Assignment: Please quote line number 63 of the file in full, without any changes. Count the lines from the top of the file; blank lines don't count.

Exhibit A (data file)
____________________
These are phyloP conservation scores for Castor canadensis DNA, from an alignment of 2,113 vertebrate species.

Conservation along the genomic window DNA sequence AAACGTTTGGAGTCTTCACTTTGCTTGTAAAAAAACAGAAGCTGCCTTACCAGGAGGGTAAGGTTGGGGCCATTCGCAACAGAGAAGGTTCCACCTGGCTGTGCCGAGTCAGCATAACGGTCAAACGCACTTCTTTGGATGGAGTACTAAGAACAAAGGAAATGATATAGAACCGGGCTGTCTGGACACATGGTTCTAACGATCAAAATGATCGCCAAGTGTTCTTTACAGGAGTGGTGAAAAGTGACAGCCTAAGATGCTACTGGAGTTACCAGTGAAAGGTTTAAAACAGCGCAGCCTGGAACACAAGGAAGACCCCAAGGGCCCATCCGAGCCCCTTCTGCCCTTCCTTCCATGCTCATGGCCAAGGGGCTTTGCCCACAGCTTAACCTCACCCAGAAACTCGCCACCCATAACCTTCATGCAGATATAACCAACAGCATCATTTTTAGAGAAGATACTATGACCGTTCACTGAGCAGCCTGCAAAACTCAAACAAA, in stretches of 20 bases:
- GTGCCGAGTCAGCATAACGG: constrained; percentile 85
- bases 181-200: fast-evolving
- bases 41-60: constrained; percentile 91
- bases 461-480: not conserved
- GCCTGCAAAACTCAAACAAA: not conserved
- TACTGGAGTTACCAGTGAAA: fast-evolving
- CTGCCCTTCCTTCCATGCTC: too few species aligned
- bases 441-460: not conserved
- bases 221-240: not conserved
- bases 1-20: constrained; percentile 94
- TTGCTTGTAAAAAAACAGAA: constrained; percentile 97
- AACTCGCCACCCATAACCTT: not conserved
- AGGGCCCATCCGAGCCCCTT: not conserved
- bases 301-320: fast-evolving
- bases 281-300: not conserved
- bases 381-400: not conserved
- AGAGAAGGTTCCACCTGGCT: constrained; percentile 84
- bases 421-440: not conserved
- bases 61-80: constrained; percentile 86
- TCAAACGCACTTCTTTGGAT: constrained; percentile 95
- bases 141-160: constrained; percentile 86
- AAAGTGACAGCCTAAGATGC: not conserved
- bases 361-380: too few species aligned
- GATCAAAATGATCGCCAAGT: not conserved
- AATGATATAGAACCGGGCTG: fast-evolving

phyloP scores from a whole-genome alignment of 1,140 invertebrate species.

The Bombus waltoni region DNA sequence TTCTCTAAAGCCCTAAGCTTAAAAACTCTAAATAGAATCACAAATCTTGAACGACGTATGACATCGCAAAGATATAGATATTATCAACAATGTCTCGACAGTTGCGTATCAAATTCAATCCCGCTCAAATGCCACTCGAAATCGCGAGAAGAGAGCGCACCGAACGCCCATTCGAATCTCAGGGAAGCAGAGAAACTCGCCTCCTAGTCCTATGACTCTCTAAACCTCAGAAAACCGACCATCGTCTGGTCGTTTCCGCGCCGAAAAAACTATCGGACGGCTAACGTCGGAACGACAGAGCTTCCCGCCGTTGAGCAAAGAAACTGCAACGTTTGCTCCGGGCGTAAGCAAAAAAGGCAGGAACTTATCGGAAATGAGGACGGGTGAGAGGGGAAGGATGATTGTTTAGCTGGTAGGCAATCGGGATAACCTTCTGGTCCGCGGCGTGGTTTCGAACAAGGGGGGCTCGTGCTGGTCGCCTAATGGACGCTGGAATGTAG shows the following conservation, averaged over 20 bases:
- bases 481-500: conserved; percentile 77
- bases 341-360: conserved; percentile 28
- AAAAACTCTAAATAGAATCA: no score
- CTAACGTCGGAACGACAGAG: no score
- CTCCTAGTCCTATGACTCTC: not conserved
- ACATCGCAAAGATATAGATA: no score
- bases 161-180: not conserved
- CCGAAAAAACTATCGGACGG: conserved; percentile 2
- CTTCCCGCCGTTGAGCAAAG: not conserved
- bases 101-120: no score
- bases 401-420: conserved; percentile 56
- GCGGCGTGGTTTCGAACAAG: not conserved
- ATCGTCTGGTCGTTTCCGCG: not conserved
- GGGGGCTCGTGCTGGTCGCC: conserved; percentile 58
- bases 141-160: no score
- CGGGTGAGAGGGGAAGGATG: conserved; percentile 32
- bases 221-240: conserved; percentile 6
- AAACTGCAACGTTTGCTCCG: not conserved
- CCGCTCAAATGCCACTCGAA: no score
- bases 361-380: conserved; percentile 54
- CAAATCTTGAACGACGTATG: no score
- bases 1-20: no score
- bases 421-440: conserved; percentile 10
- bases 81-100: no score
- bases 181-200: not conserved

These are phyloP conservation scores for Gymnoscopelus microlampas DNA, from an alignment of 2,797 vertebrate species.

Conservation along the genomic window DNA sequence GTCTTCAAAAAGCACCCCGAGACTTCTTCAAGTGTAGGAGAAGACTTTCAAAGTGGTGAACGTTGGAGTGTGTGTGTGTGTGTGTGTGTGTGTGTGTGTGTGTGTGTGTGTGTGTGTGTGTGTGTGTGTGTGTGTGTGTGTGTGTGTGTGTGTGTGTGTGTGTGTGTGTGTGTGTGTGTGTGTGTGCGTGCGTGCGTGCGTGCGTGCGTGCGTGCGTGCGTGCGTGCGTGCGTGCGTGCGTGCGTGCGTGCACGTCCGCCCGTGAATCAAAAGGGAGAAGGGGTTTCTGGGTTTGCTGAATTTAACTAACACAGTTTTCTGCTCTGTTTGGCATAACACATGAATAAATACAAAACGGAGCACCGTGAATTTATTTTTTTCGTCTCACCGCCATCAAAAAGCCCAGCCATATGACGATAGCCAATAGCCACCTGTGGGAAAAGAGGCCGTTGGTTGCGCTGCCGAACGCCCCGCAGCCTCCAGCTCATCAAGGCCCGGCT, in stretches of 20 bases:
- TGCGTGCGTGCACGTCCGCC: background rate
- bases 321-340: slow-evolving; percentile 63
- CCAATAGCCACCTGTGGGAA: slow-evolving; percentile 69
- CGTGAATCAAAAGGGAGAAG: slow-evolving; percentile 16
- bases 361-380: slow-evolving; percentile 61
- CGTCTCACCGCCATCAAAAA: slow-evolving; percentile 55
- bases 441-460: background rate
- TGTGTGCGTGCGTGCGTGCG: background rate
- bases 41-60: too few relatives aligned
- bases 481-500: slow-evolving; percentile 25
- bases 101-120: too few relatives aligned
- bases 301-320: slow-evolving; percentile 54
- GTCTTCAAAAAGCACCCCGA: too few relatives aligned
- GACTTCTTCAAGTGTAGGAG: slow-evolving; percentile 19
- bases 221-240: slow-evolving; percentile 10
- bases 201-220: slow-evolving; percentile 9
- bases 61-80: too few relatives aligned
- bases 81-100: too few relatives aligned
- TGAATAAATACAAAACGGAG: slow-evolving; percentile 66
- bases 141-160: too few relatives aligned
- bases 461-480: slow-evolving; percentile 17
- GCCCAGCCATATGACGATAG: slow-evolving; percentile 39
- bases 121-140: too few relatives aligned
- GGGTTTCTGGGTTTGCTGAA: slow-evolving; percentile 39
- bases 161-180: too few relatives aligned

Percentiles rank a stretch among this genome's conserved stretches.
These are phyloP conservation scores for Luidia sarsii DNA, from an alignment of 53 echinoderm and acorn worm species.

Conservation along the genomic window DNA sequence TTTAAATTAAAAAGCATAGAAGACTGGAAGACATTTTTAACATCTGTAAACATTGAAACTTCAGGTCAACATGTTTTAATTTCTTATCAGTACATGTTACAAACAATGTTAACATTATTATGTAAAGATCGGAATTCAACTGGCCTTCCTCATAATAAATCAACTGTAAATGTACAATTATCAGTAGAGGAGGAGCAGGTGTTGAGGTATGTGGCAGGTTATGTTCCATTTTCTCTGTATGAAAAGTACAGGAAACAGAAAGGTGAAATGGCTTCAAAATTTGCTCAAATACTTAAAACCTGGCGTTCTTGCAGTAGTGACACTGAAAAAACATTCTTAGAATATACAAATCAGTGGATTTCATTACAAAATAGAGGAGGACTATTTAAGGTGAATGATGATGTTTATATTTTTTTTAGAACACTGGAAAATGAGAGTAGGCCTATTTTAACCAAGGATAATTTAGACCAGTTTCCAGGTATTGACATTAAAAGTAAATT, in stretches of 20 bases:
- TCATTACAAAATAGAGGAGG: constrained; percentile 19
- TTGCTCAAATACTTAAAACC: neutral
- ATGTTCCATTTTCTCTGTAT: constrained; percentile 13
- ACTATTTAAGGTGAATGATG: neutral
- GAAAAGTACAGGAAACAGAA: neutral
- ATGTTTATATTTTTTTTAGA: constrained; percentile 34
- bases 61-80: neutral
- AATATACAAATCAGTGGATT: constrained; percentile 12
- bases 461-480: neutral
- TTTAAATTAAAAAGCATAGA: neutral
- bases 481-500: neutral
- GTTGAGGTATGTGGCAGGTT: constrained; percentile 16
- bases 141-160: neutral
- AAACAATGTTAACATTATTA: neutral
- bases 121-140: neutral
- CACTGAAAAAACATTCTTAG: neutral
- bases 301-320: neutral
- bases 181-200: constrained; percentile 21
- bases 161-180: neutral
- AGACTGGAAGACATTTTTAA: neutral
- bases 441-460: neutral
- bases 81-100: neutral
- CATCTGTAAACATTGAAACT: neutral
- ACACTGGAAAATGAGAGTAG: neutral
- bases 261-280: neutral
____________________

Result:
- bases 441-460: background rate